I worry that the facts about this pandemic will be largely forgotten, reducing them — like most facts apparently — to supposedly partisan talking points.
As the end of our school year — and our immediate future — have been thrown for a loop, it can be hard to understand what lessons to take away from all of this. The answer, though, as simple as it seems, is to keep perspective; we’re more equipped to handle this crisis than we think.
Americans tend to come together in times of hardship, but the coronavirus presents a new challenge. Multimedia editor Jake Bedell explains that what we do as individuals makes a larger impact on those around us and encourages The Butler Way.
Disclaimer — if you are experiencing any symptoms of the coronavirus please go to your nearest facility to be tested and treated. The alternatives I will be listing are not to cure the virus, they are simply to boost immunity, help with minor cold-like symptoms and raise happiness levels during this trying time.
Over the past year and a half, Pam Crea has sought assistance for an ongoing illness through the HR department at Butler, and has been misguided at every turn. Her medically-advised requests for relocation were denied. The university’s response to her plea was simple and inflexible: no administrative assistant may be separated from their department.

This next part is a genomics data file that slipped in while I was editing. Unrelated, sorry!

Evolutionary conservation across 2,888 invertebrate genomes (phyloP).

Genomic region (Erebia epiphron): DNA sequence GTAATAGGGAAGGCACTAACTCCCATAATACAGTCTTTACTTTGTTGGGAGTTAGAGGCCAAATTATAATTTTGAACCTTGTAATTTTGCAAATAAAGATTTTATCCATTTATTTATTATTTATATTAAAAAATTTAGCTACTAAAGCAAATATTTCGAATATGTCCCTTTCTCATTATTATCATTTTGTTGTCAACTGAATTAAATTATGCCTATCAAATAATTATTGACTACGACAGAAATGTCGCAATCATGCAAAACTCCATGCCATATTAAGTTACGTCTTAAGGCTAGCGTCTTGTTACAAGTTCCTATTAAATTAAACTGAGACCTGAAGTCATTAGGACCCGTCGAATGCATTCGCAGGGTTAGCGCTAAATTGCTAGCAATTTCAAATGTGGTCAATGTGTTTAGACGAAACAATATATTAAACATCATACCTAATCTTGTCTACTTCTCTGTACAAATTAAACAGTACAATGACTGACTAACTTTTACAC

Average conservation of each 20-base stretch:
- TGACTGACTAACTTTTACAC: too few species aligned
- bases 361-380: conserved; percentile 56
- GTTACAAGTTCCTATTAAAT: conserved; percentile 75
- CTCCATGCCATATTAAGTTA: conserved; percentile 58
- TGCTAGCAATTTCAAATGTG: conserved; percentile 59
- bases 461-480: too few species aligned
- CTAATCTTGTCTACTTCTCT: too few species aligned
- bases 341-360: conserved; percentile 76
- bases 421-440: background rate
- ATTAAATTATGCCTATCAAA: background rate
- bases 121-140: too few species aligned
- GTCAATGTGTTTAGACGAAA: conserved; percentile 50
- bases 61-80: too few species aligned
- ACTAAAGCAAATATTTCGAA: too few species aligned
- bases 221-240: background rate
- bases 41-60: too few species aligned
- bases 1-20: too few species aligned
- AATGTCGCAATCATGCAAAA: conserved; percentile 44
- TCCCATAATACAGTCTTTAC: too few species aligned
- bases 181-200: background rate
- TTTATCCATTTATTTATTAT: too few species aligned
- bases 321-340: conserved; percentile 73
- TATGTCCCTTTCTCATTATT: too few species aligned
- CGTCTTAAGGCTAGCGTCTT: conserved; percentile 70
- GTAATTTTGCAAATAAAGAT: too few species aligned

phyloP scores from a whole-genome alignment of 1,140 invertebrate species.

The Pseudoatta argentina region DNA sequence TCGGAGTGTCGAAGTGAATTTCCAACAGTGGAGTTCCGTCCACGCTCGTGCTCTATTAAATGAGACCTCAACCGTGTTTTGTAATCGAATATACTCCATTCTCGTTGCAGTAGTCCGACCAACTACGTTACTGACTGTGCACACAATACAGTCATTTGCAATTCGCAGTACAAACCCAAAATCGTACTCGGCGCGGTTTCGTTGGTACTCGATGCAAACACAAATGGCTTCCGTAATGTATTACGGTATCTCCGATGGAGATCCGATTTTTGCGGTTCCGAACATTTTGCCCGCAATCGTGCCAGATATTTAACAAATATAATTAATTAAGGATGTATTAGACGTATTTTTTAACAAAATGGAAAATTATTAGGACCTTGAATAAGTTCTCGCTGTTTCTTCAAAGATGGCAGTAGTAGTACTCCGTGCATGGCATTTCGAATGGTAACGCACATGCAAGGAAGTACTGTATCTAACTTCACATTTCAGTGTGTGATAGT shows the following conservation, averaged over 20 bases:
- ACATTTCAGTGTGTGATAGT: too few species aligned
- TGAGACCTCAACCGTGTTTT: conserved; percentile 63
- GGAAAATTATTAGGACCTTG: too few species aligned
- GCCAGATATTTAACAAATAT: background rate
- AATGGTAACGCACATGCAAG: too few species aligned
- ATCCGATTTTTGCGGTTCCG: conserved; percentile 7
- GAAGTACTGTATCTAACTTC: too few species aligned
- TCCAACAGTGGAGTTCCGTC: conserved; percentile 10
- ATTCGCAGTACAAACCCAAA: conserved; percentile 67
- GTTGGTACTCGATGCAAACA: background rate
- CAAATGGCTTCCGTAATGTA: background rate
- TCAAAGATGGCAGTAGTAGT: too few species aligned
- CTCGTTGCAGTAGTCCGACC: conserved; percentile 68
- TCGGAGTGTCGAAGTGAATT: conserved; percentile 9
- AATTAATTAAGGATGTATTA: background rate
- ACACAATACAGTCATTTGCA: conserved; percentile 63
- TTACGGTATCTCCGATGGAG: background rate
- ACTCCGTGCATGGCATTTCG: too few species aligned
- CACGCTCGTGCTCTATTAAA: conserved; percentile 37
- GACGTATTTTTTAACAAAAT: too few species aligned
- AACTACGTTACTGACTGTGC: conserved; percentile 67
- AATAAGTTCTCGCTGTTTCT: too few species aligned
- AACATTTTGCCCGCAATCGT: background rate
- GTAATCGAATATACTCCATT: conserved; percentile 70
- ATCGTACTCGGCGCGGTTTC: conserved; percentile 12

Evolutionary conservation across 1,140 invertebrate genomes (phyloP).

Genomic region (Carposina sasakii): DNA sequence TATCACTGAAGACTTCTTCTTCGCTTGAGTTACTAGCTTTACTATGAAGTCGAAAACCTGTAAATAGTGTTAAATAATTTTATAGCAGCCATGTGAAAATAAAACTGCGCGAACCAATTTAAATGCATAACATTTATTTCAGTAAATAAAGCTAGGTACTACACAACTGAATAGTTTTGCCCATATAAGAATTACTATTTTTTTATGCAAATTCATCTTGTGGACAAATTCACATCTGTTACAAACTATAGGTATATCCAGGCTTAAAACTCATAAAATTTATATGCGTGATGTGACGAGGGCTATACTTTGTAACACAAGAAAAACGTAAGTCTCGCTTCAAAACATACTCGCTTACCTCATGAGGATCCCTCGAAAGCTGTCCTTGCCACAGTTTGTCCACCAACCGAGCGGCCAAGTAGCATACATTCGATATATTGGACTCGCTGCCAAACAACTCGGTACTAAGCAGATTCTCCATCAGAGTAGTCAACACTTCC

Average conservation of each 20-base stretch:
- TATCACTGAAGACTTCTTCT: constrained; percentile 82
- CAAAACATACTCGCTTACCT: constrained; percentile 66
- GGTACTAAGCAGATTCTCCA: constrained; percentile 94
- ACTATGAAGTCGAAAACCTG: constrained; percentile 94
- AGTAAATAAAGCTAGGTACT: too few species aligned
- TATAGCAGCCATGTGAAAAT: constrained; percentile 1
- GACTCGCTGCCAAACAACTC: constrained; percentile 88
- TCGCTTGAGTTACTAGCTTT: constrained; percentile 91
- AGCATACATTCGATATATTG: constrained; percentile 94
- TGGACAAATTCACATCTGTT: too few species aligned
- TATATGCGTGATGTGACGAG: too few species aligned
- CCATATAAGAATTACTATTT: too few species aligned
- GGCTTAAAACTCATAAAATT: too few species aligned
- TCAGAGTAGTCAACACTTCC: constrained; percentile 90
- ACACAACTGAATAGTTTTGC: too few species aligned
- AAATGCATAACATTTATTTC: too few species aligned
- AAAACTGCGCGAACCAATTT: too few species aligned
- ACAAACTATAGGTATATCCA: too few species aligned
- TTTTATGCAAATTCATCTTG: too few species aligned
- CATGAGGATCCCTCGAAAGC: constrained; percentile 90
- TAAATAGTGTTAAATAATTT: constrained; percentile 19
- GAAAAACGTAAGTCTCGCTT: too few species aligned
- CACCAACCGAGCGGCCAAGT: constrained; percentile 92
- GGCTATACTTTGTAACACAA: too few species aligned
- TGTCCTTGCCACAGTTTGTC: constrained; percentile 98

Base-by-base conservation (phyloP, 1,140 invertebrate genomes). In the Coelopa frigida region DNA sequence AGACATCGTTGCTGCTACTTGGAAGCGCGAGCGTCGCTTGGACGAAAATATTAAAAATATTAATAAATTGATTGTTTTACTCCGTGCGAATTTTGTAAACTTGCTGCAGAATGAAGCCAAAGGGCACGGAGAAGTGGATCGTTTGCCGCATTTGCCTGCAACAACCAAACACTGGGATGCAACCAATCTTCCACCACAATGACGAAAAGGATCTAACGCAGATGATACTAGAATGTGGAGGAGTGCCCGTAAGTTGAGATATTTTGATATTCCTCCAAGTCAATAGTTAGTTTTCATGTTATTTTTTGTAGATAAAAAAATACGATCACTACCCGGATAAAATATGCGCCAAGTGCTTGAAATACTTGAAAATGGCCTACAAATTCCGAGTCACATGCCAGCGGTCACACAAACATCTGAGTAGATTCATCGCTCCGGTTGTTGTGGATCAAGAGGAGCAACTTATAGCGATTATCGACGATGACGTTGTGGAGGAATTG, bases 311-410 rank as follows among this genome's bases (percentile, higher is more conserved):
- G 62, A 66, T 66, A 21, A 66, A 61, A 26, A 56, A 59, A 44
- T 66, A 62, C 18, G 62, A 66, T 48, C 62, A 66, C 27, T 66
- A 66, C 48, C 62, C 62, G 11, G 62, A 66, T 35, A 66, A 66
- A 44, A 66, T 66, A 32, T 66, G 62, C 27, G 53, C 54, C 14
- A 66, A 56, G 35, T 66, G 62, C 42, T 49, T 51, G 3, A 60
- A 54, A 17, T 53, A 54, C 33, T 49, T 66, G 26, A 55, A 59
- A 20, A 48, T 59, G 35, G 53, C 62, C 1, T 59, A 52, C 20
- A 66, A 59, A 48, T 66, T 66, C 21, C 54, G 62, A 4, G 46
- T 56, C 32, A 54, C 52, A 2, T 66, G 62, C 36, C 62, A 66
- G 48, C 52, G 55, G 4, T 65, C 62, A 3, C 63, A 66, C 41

Social distancing can feel pretty lonely in this age of coronavirus. It doesn’t have to, though! Abby’s here to help with some ideas to help you keep in touch with your loved ones, even though you can’t squeeze them in person.
As coronavirus continues to dominate our discourse, active racism toward Asian communities — known as sinophobia — is becoming more and more prominent. One of the best ways to combat this vile trend is simple: continue to patronize Asian-owned businesses, especially restaurants.
Ultimately, in order to become confident, you have to first be kind to yourself. The rest is just buttercream frosting.
Opinion columnist Claire Barnett takes a deep dive into the surprisingly startling history of the show we’ve all heard of, but at the same time, no one truly understands.
Assistant culture editor Doug Roche III gives you a forecast of the content that will most likely make up your social media feeds over spring break, again.